While the ABWH’s criticism of the film is justified,[1] it is important and perhaps slightly ironic that in some ways The Help depicted African American women accomplishing just what Toplin argued 12 Years a Slave lacked – that is, managing and influencing situations in order to obtain a sliver of agency. The central characters in the film, Aibileen Clark and Minny Jackson, decide to share the harsh realities of domestic servitude in Jim Crow Alabama with a white do-good socialite in spite of their fear of potential retribution. These fictional characters opt to take the risk and dictate to recent college graduate Eugenia “Skeeter” Phelan (said socialite) the unpleasant facts of their work and personal lives. As the plot evolves, the two women convince other domestic maids to share their stories, the results of which are eventually published and which lead Aibileen to pen her own memoirs.


The Help movie poster from here.


It is important to note that both Toplin and the ABWH are correct. The practice of history requires a three-prong approach in which one consults past historians’ arguments, closely engages a multitude of primary sources, and asks new and thoughtful questions. Such a method is the bedrock of history. The general public may think that historians’ debates belong in the ivory tower of the academy and therefore bear little weight in the world of wider public history, including at the cinema. However, it is precisely those debates and arguments found in academic journals and books that guide all facets within the field of history. Years from now, historians’ theses on African American relations in the U.S. will change once again, and it will be just as vital for historians practicing history in the public sphere (like in film) to be first knowledgeable of historians’ evolving scholarship and second, to contribute to the breadth of information.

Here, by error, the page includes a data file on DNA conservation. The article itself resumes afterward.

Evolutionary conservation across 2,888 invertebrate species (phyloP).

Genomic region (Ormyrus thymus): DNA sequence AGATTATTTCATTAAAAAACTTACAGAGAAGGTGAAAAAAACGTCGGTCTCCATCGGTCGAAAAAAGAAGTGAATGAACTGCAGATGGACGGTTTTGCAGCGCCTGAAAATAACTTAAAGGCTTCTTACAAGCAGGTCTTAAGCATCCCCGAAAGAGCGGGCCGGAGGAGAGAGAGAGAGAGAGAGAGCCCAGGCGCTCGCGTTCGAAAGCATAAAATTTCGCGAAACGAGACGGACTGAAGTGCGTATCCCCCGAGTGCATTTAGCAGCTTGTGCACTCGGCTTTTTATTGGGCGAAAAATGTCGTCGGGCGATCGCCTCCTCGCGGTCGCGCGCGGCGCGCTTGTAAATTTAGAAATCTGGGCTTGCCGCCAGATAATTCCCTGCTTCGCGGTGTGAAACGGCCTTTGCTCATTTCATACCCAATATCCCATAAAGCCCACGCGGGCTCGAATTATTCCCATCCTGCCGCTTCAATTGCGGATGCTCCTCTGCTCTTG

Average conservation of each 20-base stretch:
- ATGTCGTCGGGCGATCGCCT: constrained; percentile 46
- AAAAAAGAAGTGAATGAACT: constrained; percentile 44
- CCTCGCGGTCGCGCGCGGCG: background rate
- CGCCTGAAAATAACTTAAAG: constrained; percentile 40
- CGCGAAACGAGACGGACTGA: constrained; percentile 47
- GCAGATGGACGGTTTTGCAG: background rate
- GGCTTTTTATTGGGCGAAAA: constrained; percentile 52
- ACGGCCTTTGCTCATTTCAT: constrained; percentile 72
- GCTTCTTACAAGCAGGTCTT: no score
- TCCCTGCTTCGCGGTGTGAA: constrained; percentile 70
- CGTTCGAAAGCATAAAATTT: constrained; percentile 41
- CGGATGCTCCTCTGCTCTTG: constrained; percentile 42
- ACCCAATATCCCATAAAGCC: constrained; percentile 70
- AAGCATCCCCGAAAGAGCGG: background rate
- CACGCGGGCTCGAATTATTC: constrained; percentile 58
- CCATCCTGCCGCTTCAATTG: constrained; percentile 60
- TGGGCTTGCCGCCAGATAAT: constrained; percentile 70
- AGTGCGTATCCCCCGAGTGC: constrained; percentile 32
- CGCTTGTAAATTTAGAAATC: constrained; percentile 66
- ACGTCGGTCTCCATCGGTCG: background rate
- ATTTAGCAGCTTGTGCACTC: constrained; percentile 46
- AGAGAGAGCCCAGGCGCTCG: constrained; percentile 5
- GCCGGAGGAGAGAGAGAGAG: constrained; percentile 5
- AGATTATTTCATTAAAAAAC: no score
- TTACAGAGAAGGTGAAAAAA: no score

Despite a given story’s basis in fiction or fact, historians (academic and public alike) in many ways are the gatekeepers of providing a current portrayal of the historical record. Thus it is imperative that the most accurate historical analysis is depicted, whether it is on paper or on the silver screen. Make no qualms, the task is challenging one. The balance of showing victimization and personal sovereignty is a tall order.  However, too often, much like in 12 Years a Slave and The Help, one angle of history is sacrificed or overemphasized for another. With public access to academic journals and books limited, film is arguably the most transcendent avenue in which the general public is able to consume new arguments in historical thought. That feature films like 12 Years a Slave depict not only the terrors of slavery but also the ways—regardless of how small—slaves sought to leverage situations for their and others’ benefit is key in order to portray our current,  more nuanced and textured understanding of the era.

 – Stephanie Milne-Lane

Editor’s Postscript (2/20/14):  Since SHRA published this blog, the National Records and Archives Administration posted a piece by the great-great-great granddaughter of Solomon Northup on their “Rediscovering Black History” blog. Vera J. Williams physically re-traced Northup’s last steps through Washington D.C. before he was sold into slavery, and documented her journey in this compelling post. Besides being related to the subject of 12 Years a Slave, Williams is also the IT Specialist for the BP Project Assistance Division at the National Archives in College Park, Maryland.


[1] The dilemma of a white woman telling the stories of black women is not lost on the author. Reference Harvard University Press Blog post.